Do you remember Blockbuster video stores? The moment it arrived, people suddenly couldn’t wait a week for a copy of a new release video to be returned to the little family video rental store. They wanted to watch it now. But why not wait a few days? Why was it so easy to reject the local family-owned video store? The staff knew your name and what kind of movies you might like. Do you think the organ donors at Blockbuster care for you? By the way, Blockbuster is gone now.

The same thing happened to bookstores. A bookstore used to be a place where a local book lover could express themselves by offering a bunch of eclectic books to their community. Some bookstores had a right or left-wing lean, or maybe the place focused on sci-fi books. But when Borders or Whitcoulls came along everyone in New Zealand was suddenly served the same books. Do you realise what effect that has on the community? But Borders is long gone. Now there are no more bookstores.

What is progressing here? Bookstores weren’t improved by mass corporate control. A book is not a car. It’s a way of life. Downloading a book from Amazon is not a fix for this either, it robs you of the chance to get out of your house and meet other like-minded booklovers. People used to get laid by going to bookstores! You could stand in front of a section that made you look smart until a girl or guy came by then strike up a conversation and before long, you’d have their number.

As the RBNZ governor, you’re old enough to remember the coffee stores in the centre of town often had different types of coffee imported from around the world. The owners loved coffee so much that they would shave pieces of chocolate onto your cappuccino for free.

But then Starbucks opened an outlet on the same block. The little coffee store hung on, even as business got tough. So Starbucks opened five other stores on every other intersection. Starbucks knows it will never make enough money to afford the extra outlets, it just wants to kill the cafés. Starbucks doesn’t care. It uses these buildings as 3D advertisements so that when you think of coffee, you think of Starbucks. The local café eventually shuts down and everyone let it happen.

The RBNZ governor misses the days when, if your car stalled, you could ease over to the shoulder, lift the hood and if the distributor points were touching, you could gap it with a matchbook cover and probably make it home. Cars used to run for 30 years with most of the original parts, solid as the day they left the hands of some factory worker with a cigarette dangling from his lips.

That factory worker probably earned a decent paycheque that allowed him to buy a house and maybe afford a holiday twice a year. Then one day East Asia started making “cheaper” cars and now his family home is full of methamphetamine dealers and cockroaches while he sits in a miserable retirement village and the car parts made in East Asia last maybe six months, if you’re lucky. If that’s progress, I want to see what decline looks like.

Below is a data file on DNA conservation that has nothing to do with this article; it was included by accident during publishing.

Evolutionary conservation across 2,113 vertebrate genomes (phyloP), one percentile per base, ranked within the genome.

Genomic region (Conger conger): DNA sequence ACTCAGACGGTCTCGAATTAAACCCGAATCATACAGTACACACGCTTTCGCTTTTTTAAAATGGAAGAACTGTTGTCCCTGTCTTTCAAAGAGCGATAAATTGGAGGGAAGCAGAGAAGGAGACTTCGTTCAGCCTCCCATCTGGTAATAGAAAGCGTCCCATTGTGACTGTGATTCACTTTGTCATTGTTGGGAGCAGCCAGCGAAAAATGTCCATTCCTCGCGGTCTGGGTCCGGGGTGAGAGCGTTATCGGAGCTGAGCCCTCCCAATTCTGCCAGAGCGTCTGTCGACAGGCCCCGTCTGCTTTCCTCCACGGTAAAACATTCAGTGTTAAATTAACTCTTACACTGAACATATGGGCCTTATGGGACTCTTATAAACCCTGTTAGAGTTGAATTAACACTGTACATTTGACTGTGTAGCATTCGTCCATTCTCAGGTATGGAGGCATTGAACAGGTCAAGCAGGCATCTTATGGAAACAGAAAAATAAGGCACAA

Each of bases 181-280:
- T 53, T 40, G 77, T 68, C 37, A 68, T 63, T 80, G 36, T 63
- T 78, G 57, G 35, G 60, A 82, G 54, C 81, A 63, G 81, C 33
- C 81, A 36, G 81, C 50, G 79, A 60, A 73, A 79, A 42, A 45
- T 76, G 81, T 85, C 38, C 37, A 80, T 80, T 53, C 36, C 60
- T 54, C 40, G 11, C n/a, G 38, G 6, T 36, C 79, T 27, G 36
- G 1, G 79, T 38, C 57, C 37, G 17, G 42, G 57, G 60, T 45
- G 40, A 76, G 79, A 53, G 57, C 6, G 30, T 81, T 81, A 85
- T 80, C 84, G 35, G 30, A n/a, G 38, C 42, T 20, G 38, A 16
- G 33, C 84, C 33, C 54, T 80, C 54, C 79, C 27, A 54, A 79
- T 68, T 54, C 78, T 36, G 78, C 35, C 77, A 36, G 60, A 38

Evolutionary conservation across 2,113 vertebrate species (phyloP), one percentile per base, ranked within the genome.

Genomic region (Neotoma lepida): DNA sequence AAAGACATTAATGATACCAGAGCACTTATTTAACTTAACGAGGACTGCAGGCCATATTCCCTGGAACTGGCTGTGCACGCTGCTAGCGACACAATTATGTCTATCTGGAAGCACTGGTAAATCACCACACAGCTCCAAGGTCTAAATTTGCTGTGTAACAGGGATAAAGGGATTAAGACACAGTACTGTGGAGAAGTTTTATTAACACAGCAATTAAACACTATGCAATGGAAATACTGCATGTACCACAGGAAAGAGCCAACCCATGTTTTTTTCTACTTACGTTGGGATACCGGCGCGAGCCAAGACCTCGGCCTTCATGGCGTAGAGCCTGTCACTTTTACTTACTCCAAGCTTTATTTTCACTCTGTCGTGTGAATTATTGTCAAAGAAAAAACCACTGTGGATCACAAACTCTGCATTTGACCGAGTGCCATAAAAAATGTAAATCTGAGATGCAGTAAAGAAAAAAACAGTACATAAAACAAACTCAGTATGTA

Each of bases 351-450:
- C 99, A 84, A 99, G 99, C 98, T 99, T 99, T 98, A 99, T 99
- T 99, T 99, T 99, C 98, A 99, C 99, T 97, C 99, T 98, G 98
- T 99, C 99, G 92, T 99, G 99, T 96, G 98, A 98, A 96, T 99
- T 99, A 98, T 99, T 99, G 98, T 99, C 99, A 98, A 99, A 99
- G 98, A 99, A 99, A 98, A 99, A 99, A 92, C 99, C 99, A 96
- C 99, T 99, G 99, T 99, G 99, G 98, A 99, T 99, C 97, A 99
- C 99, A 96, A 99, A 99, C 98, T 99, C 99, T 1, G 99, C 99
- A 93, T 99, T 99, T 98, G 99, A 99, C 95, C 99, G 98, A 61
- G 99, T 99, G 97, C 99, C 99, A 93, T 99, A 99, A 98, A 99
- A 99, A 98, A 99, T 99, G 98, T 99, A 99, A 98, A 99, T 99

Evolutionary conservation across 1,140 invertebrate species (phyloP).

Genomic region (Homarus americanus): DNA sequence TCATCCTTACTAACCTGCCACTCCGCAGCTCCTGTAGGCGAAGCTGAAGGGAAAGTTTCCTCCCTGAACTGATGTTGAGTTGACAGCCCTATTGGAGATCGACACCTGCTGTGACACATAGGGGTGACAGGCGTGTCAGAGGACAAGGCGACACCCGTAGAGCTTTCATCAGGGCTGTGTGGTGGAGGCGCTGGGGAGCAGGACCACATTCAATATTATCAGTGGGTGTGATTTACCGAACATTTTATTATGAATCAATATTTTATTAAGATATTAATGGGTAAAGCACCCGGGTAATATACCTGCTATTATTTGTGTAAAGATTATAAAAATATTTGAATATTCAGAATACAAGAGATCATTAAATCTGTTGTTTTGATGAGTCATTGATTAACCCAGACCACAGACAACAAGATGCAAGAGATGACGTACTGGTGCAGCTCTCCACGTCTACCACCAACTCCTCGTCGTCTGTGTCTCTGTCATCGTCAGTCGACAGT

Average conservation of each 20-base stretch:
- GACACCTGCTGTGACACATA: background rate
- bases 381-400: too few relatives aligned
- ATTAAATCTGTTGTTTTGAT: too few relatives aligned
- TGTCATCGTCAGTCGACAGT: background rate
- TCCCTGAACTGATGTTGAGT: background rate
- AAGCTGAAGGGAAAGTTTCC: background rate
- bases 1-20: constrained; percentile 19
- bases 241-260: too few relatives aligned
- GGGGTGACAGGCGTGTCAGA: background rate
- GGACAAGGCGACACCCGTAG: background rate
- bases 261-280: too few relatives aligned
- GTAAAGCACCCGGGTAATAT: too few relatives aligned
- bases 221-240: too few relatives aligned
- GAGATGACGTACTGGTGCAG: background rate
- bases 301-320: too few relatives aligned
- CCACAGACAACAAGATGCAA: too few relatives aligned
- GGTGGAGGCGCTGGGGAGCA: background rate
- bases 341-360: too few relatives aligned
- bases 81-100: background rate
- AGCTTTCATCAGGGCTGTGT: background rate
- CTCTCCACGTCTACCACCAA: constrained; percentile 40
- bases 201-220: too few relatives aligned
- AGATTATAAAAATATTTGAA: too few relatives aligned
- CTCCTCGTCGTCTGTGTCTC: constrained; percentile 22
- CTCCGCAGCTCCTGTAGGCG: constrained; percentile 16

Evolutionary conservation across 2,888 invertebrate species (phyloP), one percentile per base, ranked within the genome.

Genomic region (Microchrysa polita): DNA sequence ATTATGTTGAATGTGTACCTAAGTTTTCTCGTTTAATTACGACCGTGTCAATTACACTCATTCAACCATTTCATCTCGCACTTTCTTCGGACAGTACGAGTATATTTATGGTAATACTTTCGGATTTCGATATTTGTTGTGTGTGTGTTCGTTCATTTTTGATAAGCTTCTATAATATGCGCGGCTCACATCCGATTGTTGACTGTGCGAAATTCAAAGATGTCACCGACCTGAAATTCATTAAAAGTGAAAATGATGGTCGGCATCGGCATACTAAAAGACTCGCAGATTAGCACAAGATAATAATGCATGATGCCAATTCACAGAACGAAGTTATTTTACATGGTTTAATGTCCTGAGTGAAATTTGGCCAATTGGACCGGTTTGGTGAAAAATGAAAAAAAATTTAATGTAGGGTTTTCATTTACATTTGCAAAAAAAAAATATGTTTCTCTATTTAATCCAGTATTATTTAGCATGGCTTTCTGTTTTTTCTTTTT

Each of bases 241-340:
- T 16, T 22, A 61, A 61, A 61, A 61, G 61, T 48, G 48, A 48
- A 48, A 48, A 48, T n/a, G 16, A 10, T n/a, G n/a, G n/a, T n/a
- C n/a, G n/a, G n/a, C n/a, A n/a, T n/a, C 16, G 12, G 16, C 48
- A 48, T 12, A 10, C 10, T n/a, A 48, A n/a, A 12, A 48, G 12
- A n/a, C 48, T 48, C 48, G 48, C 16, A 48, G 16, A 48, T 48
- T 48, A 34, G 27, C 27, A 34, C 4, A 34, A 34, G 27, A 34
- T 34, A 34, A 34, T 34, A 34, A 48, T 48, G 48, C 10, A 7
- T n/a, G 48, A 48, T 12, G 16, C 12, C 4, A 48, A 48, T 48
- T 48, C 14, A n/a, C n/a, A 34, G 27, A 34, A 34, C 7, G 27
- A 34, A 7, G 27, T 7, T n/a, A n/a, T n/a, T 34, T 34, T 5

The RBNZ governor recalls going to a Subway sandwich store last week. The guy in the uniform behind the counter was a typical hunched-over, bored-looking teenager. The kind of guy who cuts his own hair in chunks. Just a skinny loser. But the kid he was serving ahead of the governor was the exact same person. They were two kids saying “whatkindasaucedoyouwant,” and “umIdunnothegreenone” to each other. The Subway worker could have said to the customer “should I just eat the sandwich for you too?” because it really didn’t make a difference.

Looking at the country’s balance sheet, the RBNZ governor would love to remind people that only immoral people need government. And if the size of government is expanding, then…

But he can’t say those things. All he can do is manage the decline. The degeneracy will continue because that’s what Kiwis obviously want. His job is to soften the impact of the consequences.

In the end, that’s all the Great Reset is. These resets happen periodically not due to some scheming “elite” pushing our civilisation into a black hole. Companies only sell what you desire, and governments only put band-aids on the injuries you cause to yourself. We all chose cheaper prices over healthy communities, and now we are living in the world created by this choice.

What would you do if you were the RBNZ governor? How would you explain to Kiwis that it was their own greed and narcissism that made a Great Reset necessary? Would you do what is morally right to help a deeply immoral populace? Or would you just kick the can down the road?

As for the rest of us, if you want to reduce the size of government the only way is to improve your own morality. The system is not meant to control you, it is built to give you what you want. To change the system, you must become the kind of person who wants different things.

It really is that simple.